Coastal Flood Risk Reduction Program: Integrated, multi-scale approaches for understanding how to reduce vulnerability to damaging events

National Science Foundation Partnerships for International Research and Education (PIRE)

Overview of project

Coastal floods are the most costly, disruptive, and life-threatening hazard worldwide. The negative impacts of these storm events are increasing in the United States (U.S.) and abroad.  In response to this growing problem, this project will establish a research and education program on coastal Flood Risk Reduction (FRRP) between the U.S. and the Netherlands.  This international collaboration will support excellence in research and learning across the engineering and management sciences, leading to new knowledge that will transform the way floods are dealt with in the U.S and around the world.  Recognizing that now, more than ever, scientific innovation is needed to better understand the causes and consequences of coastal flooding, this project will bring together the world’s top researchers to generate new solutions that will help local decision makers reduce loss of both property and human lives in the future.

Multiple case studies in both countries integrating faculty from engineering, architecture, economics, and planning will address several research questions, including: 1) what are the underlying characteristics of physical flood risks; 2) why are human communities and the built environment so vulnerable to flood impacts, and how will this increase in the future; and 3) which mitigation techniques, both structural and non-structural, are most effective in reducing the adverse impacts of floods? Within each study region in the U.S. and the Netherlands, six sub-case study focal points will be initiated covering both surge-based and precipitation-driven flood problems. Each case will provide a target area for interdisciplinary assessments of physical flood risk and modeling, socioeconomic characteristics, land use change and built environment, and mitigation techniques. The effectiveness of both structural and non-structural strategies will be investigated, leading to a better understanding of when to pursue avoidance and resistance strategies for mitigating adverse impacts from flood events. An integral part of the project will be an educational component, where interdisciplinary, binational teams of students conduct place-based assessments within the six case studies. Graduate and undergraduate students will be recruited from all participating campuses, placed in interdisciplinary teams, guided by project faculty, and travel to one of the six research sites to conduct case study analysis. Another major component of the FRRP will be the collection, storage, and dissemination of data related to coastal flood issues, which will be hosted on a server network spanning multiple institutions so that information can be downloaded by participants.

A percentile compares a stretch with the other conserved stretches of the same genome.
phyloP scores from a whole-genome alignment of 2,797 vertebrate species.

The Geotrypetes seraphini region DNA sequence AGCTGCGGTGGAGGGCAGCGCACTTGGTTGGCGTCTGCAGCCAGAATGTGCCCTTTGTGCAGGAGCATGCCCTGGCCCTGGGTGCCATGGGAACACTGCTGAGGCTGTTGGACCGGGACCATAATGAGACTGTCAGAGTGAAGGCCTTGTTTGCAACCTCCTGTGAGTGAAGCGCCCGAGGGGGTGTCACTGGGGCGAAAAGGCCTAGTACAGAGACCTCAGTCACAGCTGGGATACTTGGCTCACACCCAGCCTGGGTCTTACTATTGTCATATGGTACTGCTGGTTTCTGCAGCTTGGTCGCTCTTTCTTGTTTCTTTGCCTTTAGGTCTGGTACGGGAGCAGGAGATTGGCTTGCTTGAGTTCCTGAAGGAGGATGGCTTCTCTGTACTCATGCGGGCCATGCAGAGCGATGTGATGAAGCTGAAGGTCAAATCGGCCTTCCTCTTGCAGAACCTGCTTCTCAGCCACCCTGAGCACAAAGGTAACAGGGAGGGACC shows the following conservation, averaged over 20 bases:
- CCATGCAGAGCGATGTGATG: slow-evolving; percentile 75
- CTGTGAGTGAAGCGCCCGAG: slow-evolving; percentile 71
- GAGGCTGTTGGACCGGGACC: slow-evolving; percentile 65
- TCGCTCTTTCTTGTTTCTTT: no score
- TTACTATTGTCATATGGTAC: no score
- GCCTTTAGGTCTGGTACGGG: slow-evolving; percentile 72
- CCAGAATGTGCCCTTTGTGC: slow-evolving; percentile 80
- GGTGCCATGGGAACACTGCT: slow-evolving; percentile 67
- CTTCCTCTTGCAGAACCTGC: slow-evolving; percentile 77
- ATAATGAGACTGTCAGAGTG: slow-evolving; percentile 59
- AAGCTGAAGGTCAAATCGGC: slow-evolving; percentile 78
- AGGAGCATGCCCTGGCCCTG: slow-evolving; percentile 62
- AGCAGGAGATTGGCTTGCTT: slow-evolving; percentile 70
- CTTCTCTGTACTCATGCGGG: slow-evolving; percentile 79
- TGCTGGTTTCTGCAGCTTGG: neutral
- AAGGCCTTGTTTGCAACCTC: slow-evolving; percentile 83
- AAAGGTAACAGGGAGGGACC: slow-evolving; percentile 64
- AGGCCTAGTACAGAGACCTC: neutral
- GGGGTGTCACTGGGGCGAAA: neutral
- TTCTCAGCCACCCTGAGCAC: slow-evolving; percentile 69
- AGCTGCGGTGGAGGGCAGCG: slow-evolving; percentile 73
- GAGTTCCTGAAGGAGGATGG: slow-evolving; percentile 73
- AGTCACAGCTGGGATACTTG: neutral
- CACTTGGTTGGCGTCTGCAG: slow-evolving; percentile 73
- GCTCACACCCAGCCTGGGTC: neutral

"This research trip helped me visually understand the interaction between these structures and the built/human environment. I have gained tremendous leadership experience in mentoring both undergraduate and graduate students in achieving a successful research experience." – Kayode Atoba